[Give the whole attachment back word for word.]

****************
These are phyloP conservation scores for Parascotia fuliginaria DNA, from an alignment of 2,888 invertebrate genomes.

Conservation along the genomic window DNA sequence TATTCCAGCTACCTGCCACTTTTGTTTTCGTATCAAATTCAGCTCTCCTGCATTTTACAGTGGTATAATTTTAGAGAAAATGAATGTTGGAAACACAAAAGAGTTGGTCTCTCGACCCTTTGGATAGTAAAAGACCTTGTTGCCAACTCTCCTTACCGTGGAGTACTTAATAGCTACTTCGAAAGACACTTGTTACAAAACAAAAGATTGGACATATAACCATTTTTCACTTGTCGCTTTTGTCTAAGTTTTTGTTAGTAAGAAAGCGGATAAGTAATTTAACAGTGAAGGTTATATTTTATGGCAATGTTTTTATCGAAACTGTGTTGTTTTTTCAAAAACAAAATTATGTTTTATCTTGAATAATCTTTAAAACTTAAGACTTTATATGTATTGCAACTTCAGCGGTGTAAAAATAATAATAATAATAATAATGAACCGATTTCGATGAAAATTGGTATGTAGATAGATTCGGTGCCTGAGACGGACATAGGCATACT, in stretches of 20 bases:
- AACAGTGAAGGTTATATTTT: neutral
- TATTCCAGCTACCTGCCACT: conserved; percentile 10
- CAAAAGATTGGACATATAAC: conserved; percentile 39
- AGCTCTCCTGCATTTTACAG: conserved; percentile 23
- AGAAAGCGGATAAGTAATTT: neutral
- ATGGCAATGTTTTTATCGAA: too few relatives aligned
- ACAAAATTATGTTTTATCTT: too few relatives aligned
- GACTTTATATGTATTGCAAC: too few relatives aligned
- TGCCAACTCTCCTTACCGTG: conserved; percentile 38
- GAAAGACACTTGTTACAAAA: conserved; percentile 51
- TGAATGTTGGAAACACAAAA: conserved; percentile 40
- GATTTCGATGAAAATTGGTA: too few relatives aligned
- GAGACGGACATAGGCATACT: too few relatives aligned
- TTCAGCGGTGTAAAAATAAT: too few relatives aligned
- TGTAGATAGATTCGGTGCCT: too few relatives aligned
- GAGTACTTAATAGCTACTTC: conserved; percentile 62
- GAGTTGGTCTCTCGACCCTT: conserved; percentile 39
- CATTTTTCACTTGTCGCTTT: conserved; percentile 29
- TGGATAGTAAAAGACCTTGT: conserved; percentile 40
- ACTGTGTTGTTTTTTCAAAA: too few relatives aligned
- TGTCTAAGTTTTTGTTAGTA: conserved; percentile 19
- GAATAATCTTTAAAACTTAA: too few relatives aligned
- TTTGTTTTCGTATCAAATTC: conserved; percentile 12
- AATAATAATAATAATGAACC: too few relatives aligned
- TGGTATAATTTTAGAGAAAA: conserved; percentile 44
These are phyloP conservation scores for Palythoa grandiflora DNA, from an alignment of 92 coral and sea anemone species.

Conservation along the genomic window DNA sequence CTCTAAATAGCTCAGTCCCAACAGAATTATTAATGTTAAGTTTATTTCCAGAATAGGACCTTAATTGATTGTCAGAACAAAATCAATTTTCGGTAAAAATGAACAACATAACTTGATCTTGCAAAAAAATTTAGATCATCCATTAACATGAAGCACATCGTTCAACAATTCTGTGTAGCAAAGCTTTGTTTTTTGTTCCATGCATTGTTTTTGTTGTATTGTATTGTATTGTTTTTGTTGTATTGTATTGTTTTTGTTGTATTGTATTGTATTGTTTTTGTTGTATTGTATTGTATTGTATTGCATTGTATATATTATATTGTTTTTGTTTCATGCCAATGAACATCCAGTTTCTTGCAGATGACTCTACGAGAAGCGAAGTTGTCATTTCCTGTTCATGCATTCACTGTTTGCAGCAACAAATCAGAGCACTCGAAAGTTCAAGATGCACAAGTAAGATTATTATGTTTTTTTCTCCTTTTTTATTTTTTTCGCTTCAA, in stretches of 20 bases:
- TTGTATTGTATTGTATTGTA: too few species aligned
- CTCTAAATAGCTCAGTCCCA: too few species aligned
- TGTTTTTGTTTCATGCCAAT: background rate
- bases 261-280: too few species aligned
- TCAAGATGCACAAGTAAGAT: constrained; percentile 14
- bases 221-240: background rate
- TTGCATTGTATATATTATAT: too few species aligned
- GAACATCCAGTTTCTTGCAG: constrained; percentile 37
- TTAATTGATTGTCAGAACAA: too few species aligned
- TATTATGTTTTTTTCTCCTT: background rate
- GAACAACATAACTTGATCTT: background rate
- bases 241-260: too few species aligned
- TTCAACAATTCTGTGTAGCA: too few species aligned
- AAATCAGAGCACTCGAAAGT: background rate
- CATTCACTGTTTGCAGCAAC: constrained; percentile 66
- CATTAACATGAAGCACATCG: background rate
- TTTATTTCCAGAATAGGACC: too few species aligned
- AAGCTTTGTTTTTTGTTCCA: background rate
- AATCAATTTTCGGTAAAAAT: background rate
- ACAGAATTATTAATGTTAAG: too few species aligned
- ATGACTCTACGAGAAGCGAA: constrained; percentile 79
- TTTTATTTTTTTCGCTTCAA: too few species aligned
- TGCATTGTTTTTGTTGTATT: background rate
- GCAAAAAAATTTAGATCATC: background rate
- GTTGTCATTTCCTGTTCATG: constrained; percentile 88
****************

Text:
These are phyloP conservation scores for Parascotia fuliginaria DNA, from an alignment of 2,888 invertebrate genomes.

Conservation along the genomic window DNA sequence TATTCCAGCTACCTGCCACTTTTGTTTTCGTATCAAATTCAGCTCTCCTGCATTTTACAGTGGTATAATTTTAGAGAAAATGAATGTTGGAAACACAAAAGAGTTGGTCTCTCGACCCTTTGGATAGTAAAAGACCTTGTTGCCAACTCTCCTTACCGTGGAGTACTTAATAGCTACTTCGAAAGACACTTGTTACAAAACAAAAGATTGGACATATAACCATTTTTCACTTGTCGCTTTTGTCTAAGTTTTTGTTAGTAAGAAAGCGGATAAGTAATTTAACAGTGAAGGTTATATTTTATGGCAATGTTTTTATCGAAACTGTGTTGTTTTTTCAAAAACAAAATTATGTTTTATCTTGAATAATCTTTAAAACTTAAGACTTTATATGTATTGCAACTTCAGCGGTGTAAAAATAATAATAATAATAATAATGAACCGATTTCGATGAAAATTGGTATGTAGATAGATTCGGTGCCTGAGACGGACATAGGCATACT, in stretches of 20 bases:
- AACAGTGAAGGTTATATTTT: neutral
- TATTCCAGCTACCTGCCACT: conserved; percentile 10
- CAAAAGATTGGACATATAAC: conserved; percentile 39
- AGCTCTCCTGCATTTTACAG: conserved; percentile 23
- AGAAAGCGGATAAGTAATTT: neutral
- ATGGCAATGTTTTTATCGAA: too few relatives aligned
- ACAAAATTATGTTTTATCTT: too few relatives aligned
- GACTTTATATGTATTGCAAC: too few relatives aligned
- TGCCAACTCTCCTTACCGTG: conserved; percentile 38
- GAAAGACACTTGTTACAAAA: conserved; percentile 51
- TGAATGTTGGAAACACAAAA: conserved; percentile 40
- GATTTCGATGAAAATTGGTA: too few relatives aligned
- GAGACGGACATAGGCATACT: too few relatives aligned
- TTCAGCGGTGTAAAAATAAT: too few relatives aligned
- TGTAGATAGATTCGGTGCCT: too few relatives aligned
- GAGTACTTAATAGCTACTTC: conserved; percentile 62
- GAGTTGGTCTCTCGACCCTT: conserved; percentile 39
- CATTTTTCACTTGTCGCTTT: conserved; percentile 29
- TGGATAGTAAAAGACCTTGT: conserved; percentile 40
- ACTGTGTTGTTTTTTCAAAA: too few relatives aligned
- TGTCTAAGTTTTTGTTAGTA: conserved; percentile 19
- GAATAATCTTTAAAACTTAA: too few relatives aligned
- TTTGTTTTCGTATCAAATTC: conserved; percentile 12
- AATAATAATAATAATGAACC: too few relatives aligned
- TGGTATAATTTTAGAGAAAA: conserved; percentile 44
These are phyloP conservation scores for Palythoa grandiflora DNA, from an alignment of 92 coral and sea anemone species.

Conservation along the genomic window DNA sequence CTCTAAATAGCTCAGTCCCAACAGAATTATTAATGTTAAGTTTATTTCCAGAATAGGACCTTAATTGATTGTCAGAACAAAATCAATTTTCGGTAAAAATGAACAACATAACTTGATCTTGCAAAAAAATTTAGATCATCCATTAACATGAAGCACATCGTTCAACAATTCTGTGTAGCAAAGCTTTGTTTTTTGTTCCATGCATTGTTTTTGTTGTATTGTATTGTATTGTTTTTGTTGTATTGTATTGTTTTTGTTGTATTGTATTGTATTGTTTTTGTTGTATTGTATTGTATTGTATTGCATTGTATATATTATATTGTTTTTGTTTCATGCCAATGAACATCCAGTTTCTTGCAGATGACTCTACGAGAAGCGAAGTTGTCATTTCCTGTTCATGCATTCACTGTTTGCAGCAACAAATCAGAGCACTCGAAAGTTCAAGATGCACAAGTAAGATTATTATGTTTTTTTCTCCTTTTTTATTTTTTTCGCTTCAA, in stretches of 20 bases:
- TTGTATTGTATTGTATTGTA: too few species aligned
- CTCTAAATAGCTCAGTCCCA: too few species aligned
- TGTTTTTGTTTCATGCCAAT: background rate
- bases 261-280: too few species aligned
- TCAAGATGCACAAGTAAGAT: constrained; percentile 14
- bases 221-240: background rate
- TTGCATTGTATATATTATAT: too few species aligned
- GAACATCCAGTTTCTTGCAG: constrained; percentile 37
- TTAATTGATTGTCAGAACAA: too few species aligned
- TATTATGTTTTTTTCTCCTT: background rate
- GAACAACATAACTTGATCTT: background rate
- bases 241-260: too few species aligned
- TTCAACAATTCTGTGTAGCA: too few species aligned
- AAATCAGAGCACTCGAAAGT: background rate
- CATTCACTGTTTGCAGCAAC: constrained; percentile 66
- CATTAACATGAAGCACATCG: background rate
- TTTATTTCCAGAATAGGACC: too few species aligned
- AAGCTTTGTTTTTTGTTCCA: background rate
- AATCAATTTTCGGTAAAAAT: background rate
- ACAGAATTATTAATGTTAAG: too few species aligned
- ATGACTCTACGAGAAGCGAA: constrained; percentile 79
- TTTTATTTTTTTCGCTTCAA: too few species aligned
- TGCATTGTTTTTGTTGTATT: background rate
- GCAAAAAAATTTAGATCATC: background rate
- GTTGTCATTTCCTGTTCATG: constrained; percentile 88